Ave Imperator, morituri te salutant

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Ave Imperator, morituri te salutant

Post  tungduong_9102 on 21st January 2011, 22:40

"Ave, Imperator, morituri te salutant" ("Hail, Emperor, those who are about to die salute you") is a well-known Latin phrase quoted in Suetonius, De Vita Caesarum ("The Life of the Caesars", or "The Twelve Caesars").[1] It was used during an event in AD 52 on Lake Fucinus by naumachiarii—captives and criminals fated to die fighting during mock naval encounters—in the presence of the emperor Claudius. Suetonius reports that Claudius replied "Aut non" ("or not").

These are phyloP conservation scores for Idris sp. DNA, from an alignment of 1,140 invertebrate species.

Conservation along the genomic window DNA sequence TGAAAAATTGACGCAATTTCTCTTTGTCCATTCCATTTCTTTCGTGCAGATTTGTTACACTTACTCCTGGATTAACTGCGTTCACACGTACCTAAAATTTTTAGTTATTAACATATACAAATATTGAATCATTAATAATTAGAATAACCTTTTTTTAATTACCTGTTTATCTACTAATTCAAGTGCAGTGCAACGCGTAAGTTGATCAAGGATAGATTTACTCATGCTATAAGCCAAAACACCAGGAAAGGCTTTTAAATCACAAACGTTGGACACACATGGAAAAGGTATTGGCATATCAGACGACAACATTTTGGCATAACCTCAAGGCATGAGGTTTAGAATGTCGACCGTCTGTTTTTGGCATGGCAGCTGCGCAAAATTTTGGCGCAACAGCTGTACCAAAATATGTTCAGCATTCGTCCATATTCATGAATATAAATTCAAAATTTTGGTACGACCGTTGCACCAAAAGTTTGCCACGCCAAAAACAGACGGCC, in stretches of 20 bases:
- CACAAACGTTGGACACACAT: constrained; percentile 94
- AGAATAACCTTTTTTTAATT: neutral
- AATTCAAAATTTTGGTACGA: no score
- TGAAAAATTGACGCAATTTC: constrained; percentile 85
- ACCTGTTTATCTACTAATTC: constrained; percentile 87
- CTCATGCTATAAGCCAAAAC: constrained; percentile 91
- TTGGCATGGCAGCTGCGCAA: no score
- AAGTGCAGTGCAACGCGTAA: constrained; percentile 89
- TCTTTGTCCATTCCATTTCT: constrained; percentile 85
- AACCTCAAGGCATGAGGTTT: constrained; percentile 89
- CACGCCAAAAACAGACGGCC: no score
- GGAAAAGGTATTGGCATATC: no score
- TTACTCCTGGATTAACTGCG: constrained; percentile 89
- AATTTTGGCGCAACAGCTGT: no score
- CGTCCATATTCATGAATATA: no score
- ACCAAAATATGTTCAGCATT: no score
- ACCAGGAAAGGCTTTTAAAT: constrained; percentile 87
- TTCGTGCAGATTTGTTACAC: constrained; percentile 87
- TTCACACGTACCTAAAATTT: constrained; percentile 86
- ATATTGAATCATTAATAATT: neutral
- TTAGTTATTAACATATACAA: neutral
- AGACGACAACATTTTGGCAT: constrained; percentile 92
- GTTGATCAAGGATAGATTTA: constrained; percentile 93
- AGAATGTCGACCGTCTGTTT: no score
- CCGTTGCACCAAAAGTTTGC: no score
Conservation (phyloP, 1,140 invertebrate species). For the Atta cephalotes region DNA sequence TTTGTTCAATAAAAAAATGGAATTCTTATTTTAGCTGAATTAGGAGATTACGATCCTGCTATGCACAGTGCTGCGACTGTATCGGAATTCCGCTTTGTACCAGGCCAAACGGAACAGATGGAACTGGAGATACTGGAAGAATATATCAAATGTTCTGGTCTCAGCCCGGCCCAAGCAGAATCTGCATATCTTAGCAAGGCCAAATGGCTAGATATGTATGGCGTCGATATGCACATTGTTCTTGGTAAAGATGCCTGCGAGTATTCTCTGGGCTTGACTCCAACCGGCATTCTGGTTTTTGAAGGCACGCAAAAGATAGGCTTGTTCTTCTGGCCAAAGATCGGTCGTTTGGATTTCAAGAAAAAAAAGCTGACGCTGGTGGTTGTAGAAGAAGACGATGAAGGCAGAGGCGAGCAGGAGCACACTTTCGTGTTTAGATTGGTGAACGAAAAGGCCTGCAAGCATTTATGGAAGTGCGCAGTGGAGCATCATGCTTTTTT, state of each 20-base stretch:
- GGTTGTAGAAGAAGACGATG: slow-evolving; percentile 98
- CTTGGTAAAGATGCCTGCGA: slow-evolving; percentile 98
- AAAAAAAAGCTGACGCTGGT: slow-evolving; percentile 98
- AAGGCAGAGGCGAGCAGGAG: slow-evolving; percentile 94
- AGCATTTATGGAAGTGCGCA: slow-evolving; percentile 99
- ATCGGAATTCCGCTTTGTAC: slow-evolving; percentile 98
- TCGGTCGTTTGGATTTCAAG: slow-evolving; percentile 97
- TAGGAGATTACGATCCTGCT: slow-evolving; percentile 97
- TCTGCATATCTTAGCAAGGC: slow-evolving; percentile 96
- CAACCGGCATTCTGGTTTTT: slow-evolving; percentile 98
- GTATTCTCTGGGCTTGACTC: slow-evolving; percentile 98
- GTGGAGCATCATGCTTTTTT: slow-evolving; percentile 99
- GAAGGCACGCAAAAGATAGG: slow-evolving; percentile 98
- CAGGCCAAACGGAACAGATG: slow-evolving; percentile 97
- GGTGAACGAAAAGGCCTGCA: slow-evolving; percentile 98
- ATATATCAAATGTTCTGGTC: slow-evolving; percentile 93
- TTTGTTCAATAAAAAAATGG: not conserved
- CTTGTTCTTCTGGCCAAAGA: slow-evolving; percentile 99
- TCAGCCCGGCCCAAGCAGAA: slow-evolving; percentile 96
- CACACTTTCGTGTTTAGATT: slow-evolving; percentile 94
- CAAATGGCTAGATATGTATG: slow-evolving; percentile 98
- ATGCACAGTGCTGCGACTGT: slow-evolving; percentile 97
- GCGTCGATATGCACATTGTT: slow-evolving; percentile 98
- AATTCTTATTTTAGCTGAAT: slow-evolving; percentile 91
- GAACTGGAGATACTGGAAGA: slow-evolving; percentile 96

Variant wordings include "Ave Caesar" and "salutamus" [2]—the latter in the 1st person ("We who are about to die")[3]—and a response in 15th century texts of "Avete vos" ("Fare you well").[4]

Despite its popularization in later times, the phrase is not recorded elsewhere in Roman history, and it is questionable whether it was ever a customary salute. It was more likely an isolated appeal by desperate captives and criminals condemned to die, and noted by Roman historians in part for the unusual mass reprieve granted to the survivors.

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